prison reform

Make no mistake, Virginia Democrats have a good chance of winning the House of Delegates on Tuesday.

The Democrats’ leader in the lower house of the General Assembly, who would become speaker if their party wins a paltry two seats, has a checkered past. A well-documented history of lying, deceiving and trafficking in illicit drugs, leading to the victimization of countless Virginians.

Don Scott (District 80) was elected minority leader last summer. His predecessor, former House Speaker Eileen Filler-Corn, is downright moderate by comparison.

Before Scott’s foray into the cutthroat world of politics, he became well-versed in drug trafficking and deception. During law school, he sold crack cocaine and lied about it. He attributed his law degree to the success of that deception.

Scott’s double-life came to an abrupt end, however, after federal agents caught him trying to flush thousands in drug money down a toilet in a Denny’s restroom.

Scott was sentenced to 10 years but was released after serving seven and a half years. Later, Bob McDonnell, the former governor of Virginia and a Republican, restored Scott’s voting rights. This act of charity by his opponents paved the way for Scott to become one of Virginia’s most prominent and influential politicians.

After Scott won his first election in 2021, he introduced criminal justice reforms that would release inmates at 60 if they had served at least 10 years of their sentence and inmates at 65 if they had served at least five years. The legislation would have applied to nearly all felonies, except those classified as “class one” (premeditated murder or sexual assault of a child under 15).

Although many Democrats balked at the time, politics have a funny way of changing unexpectedly, and support within Scott’s own party for the once-radical proposals has steadily drifted in his direction.

The Daily Wire’s Luke Rosiak has more on the latest twists and turns on the campaign trail and what they portend for the Commonwealth of Virginia:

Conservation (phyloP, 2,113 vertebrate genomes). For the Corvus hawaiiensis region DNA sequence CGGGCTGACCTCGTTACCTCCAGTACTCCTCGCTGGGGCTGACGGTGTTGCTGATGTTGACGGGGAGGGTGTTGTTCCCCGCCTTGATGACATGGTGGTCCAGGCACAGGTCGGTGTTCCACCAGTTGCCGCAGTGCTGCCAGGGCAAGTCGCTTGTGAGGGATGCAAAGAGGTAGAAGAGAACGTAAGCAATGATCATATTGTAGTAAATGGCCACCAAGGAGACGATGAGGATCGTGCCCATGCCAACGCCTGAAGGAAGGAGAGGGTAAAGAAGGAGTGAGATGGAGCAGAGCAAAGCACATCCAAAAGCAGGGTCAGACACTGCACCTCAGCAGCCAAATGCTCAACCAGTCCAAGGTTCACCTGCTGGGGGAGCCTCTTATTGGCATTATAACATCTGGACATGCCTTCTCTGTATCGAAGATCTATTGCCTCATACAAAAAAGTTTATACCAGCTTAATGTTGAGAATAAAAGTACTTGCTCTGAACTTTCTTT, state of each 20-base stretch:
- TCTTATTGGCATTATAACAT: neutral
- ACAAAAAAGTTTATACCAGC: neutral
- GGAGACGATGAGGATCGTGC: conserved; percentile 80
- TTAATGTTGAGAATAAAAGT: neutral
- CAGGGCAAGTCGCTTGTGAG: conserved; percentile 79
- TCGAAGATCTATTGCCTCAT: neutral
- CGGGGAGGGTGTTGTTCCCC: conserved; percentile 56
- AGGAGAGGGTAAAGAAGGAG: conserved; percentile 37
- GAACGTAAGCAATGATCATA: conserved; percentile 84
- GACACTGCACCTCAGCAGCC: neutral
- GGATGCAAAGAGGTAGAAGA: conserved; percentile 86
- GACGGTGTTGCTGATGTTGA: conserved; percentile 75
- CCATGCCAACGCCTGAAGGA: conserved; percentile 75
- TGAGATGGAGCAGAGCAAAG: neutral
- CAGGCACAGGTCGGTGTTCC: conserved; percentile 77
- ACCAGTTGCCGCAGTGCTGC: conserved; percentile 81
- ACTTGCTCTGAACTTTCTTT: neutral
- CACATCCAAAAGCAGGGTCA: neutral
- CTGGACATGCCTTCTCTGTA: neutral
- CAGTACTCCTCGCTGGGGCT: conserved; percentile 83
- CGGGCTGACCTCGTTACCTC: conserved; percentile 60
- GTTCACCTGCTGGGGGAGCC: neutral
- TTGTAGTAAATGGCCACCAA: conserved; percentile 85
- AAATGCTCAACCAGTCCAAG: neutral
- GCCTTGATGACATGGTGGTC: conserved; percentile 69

The Parole Board already had the ability to grant “geriatric release,” but Scott wanted to make it automatic, releasing the inmates even if the Parole Board’s review of the individual circumstances found that the inmate posed a continuing threat. It would mean that someone could murder someone at age 60 with the assurance that they would be out five years later.

Such radical schemes were thwarted in 2020 because even though the Democrats controlled the legislature, some were moderate Democrats who objected. Republicans regained control in 2021, and relegated to rabble-rousing opposition rather than governance, Democrats veered to the Left. Radical candidates beat out more moderate Democrats in primaries.

That means that if Democrats retake control of the narrowly divided chamber, which election analysts view as a definite possibility, it will be a different vanguard of politicos like Scott who are in charge.

The state Senate is currently controlled by Democrats, but that too is in play. To enact his agenda, Republican Gov. Glenn Youngkin hopes Republicans will hold the House and retake the Senate.

The current majority leader in the Virginia Senate is Louise Lucas. Officers arrested Lucas during a Black Lives Matter protest in 2020. One man at the demonstration suffered injuries after a Confederate statue pulled down by the crowd hit him.

Lucas retained Scott as her lawyer, and the charges against her were subsequently dismissed.

The opinions expressed in this article are those of the author and do not necessarily reflect the positions of The Republican Standard. It first appeared in American Liberty News.